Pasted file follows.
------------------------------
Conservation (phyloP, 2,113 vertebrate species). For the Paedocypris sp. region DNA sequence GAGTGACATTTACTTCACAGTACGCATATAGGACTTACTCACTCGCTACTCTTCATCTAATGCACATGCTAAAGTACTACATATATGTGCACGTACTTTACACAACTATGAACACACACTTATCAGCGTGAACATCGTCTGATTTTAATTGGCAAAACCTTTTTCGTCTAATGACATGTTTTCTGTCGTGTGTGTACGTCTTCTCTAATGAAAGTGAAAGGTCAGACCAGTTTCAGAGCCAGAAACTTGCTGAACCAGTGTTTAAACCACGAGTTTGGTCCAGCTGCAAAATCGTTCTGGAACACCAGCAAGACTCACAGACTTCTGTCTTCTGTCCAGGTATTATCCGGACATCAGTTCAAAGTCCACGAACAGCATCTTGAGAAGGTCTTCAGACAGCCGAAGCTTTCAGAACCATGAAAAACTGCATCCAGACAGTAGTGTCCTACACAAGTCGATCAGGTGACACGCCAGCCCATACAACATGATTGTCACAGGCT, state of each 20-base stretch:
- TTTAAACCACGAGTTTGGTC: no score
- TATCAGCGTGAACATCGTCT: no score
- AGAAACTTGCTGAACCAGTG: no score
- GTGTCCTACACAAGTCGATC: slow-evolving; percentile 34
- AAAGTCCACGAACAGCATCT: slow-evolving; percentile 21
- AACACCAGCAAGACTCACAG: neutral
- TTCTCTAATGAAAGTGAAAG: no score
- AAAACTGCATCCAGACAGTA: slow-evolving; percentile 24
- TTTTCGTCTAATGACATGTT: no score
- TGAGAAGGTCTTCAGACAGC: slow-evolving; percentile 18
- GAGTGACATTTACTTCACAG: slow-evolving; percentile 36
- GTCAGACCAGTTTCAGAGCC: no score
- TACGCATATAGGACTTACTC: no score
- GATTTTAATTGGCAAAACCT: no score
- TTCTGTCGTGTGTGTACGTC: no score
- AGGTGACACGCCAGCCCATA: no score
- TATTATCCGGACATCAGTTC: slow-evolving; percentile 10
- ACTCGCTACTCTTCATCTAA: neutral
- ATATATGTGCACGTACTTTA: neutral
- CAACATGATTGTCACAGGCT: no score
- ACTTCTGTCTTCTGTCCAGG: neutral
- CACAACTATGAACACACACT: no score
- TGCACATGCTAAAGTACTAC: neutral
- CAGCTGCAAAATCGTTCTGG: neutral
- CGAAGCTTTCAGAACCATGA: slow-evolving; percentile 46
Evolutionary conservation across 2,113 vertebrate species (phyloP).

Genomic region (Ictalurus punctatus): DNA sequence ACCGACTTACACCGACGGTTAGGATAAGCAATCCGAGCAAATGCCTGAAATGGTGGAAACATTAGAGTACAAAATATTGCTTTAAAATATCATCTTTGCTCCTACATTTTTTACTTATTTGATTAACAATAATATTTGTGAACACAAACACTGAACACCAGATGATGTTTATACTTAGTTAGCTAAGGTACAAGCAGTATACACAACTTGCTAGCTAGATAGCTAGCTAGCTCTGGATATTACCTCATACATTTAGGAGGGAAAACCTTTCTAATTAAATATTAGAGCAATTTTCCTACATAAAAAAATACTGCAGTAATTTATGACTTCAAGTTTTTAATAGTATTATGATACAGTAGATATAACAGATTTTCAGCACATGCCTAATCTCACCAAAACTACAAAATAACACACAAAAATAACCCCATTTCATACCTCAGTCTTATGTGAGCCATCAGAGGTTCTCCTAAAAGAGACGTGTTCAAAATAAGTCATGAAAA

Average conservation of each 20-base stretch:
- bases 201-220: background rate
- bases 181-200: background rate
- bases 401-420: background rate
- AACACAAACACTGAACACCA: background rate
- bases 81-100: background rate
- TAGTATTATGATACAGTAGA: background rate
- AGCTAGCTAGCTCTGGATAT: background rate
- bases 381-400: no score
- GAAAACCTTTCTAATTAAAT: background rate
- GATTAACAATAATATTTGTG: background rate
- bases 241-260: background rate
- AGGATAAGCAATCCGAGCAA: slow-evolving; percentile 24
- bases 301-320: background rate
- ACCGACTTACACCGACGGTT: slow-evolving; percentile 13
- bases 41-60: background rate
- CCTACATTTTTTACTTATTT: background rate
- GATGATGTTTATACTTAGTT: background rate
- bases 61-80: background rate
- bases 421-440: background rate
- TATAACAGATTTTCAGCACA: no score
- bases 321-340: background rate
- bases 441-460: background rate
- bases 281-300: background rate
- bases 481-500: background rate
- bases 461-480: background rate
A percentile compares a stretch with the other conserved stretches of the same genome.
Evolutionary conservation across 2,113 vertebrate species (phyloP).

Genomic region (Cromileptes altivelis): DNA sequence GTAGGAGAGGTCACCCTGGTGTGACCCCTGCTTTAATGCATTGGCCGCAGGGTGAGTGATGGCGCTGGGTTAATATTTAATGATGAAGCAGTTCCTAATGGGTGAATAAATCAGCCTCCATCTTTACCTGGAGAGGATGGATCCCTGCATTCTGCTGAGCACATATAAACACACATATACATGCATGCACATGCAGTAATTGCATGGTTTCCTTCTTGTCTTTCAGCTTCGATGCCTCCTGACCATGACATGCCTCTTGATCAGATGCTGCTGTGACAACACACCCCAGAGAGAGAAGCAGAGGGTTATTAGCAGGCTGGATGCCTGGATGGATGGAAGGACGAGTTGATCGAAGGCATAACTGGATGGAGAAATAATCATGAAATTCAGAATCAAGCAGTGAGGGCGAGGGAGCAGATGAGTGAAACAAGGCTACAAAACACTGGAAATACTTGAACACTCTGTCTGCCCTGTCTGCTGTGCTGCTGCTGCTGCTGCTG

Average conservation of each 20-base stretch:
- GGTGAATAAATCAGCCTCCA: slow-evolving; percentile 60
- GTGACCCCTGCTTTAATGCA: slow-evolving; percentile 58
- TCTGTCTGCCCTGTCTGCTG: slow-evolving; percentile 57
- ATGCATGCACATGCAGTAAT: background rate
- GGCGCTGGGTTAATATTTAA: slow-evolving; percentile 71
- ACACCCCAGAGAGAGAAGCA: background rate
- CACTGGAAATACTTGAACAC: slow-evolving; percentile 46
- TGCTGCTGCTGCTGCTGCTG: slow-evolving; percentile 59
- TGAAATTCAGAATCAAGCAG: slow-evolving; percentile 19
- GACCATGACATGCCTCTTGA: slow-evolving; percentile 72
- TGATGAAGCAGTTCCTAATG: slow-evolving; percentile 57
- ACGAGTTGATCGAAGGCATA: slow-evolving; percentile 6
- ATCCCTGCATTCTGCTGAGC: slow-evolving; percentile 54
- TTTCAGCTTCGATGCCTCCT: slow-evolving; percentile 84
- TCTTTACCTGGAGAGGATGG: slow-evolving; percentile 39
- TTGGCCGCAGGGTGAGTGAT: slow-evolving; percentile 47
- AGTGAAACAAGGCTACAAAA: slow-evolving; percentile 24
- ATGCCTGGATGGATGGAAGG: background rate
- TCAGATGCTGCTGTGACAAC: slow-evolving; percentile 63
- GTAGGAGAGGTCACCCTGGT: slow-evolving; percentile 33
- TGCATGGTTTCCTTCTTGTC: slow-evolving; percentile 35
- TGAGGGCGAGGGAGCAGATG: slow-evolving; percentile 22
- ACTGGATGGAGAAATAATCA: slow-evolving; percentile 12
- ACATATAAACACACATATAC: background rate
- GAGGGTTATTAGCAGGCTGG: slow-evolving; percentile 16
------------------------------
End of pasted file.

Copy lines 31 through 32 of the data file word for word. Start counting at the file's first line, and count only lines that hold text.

- bases 181-200: background rate
- bases 401-420: background rate